Very interesting news on BBC Nature today about this paper by Ryosuke Motani et al., published about a new ichthyosaur fossil.
Ichthyosaurs were marine reptiles that lived in the sea at the same time as the dinosaurs. They were so well adapted to marine life that they evolved a body very much like a modern fish or dolphin; with such a body, they couldn’t come on land to lay eggs like turtles, so instead they gave birth to live young. We know this because of a fossil of a baby ichthyosaur that was fossilised as it left the mother’s birth canal (photographed in the Natural History Museum).
So, did ichthyosaurs evolve live birth after they moved into the water, so that they could subsequently evolve a body more efficient for swimming? No, it seems.
The fossil described in the recent study belongs to another species of ichthyosaur named Chaohusaurus, which lived 248 million years ago and is one of the first ichthyosaurs known. The skeleton contains three embryos – and it looks like they were being born head first.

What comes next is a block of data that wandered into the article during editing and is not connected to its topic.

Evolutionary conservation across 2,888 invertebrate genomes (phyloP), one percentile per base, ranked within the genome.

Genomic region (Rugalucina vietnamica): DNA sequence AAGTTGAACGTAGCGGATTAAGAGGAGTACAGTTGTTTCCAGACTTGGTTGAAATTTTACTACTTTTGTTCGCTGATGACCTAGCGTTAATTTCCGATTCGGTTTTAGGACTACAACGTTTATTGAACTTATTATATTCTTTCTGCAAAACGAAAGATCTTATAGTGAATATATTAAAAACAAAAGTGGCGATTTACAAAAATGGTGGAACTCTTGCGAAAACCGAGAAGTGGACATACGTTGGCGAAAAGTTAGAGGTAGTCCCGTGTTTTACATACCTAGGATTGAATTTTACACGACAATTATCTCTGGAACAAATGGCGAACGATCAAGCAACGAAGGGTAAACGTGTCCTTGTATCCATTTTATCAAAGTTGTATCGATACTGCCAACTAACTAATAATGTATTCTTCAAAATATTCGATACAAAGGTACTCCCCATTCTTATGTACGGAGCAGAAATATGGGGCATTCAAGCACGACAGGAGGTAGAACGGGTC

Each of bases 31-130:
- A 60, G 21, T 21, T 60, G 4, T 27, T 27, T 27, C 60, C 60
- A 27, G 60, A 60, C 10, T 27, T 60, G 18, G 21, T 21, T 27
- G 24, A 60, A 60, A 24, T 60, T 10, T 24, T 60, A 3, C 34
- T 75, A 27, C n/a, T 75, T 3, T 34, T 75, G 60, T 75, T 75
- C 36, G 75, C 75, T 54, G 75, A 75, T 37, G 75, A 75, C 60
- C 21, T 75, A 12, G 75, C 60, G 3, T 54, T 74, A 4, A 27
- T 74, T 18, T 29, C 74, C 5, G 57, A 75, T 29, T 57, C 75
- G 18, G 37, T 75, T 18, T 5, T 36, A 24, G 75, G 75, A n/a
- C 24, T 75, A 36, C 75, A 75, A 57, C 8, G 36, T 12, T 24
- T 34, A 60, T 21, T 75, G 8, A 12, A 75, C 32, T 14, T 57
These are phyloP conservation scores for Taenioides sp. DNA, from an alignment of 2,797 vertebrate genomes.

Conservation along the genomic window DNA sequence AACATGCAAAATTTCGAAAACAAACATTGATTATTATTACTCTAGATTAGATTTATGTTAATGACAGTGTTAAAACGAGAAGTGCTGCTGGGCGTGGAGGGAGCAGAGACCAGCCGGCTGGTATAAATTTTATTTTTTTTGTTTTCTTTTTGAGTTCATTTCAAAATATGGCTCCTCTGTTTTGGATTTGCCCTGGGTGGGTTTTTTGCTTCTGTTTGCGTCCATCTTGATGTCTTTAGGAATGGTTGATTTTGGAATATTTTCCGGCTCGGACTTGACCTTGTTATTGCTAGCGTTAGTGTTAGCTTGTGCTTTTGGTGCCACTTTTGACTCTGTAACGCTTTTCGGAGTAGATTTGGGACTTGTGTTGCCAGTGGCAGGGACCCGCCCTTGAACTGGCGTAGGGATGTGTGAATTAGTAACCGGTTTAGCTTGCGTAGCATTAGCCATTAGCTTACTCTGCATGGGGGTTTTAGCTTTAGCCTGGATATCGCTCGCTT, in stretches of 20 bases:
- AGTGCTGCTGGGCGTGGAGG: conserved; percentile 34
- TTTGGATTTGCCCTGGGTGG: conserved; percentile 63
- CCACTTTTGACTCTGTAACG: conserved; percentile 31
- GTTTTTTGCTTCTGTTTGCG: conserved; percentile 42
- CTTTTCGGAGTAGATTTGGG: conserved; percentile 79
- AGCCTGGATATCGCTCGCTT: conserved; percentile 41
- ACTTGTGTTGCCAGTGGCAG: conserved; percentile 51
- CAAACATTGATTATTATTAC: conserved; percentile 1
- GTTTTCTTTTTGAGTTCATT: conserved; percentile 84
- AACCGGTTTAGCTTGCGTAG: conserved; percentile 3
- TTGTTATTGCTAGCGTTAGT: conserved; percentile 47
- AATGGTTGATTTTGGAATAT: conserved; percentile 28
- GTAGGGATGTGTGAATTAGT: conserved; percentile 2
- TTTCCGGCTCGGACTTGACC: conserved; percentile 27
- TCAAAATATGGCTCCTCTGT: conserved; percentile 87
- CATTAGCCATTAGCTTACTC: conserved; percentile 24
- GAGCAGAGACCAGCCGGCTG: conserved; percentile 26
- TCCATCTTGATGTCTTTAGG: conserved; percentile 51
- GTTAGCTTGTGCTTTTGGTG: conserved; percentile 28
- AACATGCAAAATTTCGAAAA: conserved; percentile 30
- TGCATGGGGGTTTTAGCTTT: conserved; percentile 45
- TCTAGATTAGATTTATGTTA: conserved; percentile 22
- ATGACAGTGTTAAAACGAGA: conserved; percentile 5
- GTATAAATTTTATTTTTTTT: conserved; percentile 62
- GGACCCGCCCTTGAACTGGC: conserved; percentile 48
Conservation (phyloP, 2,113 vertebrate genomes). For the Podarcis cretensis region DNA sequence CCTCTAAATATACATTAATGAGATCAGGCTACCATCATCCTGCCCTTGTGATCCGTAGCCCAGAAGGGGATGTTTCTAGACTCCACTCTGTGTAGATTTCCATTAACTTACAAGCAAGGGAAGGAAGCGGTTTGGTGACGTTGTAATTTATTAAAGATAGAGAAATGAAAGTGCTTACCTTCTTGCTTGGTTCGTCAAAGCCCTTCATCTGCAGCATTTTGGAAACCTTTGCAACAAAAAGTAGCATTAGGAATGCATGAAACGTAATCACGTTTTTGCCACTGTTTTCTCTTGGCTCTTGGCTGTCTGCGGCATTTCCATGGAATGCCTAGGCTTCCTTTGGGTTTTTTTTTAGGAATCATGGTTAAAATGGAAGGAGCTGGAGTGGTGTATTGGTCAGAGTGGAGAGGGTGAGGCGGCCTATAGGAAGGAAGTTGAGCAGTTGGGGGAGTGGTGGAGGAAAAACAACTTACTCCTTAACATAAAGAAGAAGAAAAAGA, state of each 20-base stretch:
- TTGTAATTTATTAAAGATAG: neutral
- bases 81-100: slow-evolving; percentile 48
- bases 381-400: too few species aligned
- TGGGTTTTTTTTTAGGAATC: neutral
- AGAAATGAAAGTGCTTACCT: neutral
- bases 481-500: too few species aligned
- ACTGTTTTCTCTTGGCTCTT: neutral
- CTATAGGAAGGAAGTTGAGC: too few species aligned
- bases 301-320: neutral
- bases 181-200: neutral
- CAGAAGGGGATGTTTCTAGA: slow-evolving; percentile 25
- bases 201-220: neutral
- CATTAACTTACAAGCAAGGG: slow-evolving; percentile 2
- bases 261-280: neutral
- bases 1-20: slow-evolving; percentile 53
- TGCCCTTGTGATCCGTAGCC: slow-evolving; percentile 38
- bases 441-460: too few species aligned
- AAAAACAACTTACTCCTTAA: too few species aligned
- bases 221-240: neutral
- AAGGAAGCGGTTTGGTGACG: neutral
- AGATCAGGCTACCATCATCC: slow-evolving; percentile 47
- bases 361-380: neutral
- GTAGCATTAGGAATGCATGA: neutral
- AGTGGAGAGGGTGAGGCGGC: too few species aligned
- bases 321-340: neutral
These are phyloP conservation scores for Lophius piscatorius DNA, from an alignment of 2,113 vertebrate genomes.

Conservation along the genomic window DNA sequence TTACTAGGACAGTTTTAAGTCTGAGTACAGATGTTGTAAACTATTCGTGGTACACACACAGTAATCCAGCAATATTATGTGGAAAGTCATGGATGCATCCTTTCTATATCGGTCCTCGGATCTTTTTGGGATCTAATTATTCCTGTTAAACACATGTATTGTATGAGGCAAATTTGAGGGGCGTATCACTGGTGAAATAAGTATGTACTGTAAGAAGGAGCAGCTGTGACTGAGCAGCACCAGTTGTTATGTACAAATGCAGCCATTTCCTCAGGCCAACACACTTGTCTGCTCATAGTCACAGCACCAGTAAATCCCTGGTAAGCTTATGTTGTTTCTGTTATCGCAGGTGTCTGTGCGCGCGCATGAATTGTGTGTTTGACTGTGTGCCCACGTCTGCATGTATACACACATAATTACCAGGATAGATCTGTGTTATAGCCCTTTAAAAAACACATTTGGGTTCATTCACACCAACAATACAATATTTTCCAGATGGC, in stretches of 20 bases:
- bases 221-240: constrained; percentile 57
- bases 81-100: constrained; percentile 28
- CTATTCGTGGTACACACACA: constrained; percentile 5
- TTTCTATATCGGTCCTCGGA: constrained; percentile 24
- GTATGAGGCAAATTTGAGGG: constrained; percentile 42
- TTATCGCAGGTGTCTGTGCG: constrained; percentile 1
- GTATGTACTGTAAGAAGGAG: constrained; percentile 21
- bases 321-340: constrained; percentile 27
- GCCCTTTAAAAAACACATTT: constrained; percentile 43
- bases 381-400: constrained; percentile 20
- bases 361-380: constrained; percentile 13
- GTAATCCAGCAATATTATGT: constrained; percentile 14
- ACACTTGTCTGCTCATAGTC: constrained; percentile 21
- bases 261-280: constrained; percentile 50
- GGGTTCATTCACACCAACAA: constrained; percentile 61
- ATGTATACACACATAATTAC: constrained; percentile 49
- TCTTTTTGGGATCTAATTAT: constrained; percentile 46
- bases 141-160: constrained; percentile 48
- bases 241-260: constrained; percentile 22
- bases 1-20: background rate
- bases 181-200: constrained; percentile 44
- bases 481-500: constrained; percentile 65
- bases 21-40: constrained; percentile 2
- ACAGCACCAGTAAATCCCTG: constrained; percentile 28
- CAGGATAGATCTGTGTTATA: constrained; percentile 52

Note that the embryo in the image above, from a much later ichthyosaur than Chaohusaurus, is being born tail first. This is typical of whales today; like whales, ichthyosaurs were air-breathers, and tail-first birth helped the babies avoid drowning as they were born. Terrestrial animals, on the other hand, tend to give birth head first.
What does this mean? It suggests that the ancestors of ichthyosaurs were already bearing live young (as many reptiles still do today) before they moved into the sea – and that terrestrial reptiles were giving birth over 100 million years before existing fossil evidence indicated they were!
Motani R, Jiang D-y, Tintori A, Rieppel O, Chen G-b (2014) Terrestrial Origin of Viviparity in Mesozoic Marine Reptiles Indicated by Early Triassic Embryonic Fossils. PLoS ONE 9(2): e88640. doi:10.1371/journal.pone.0088640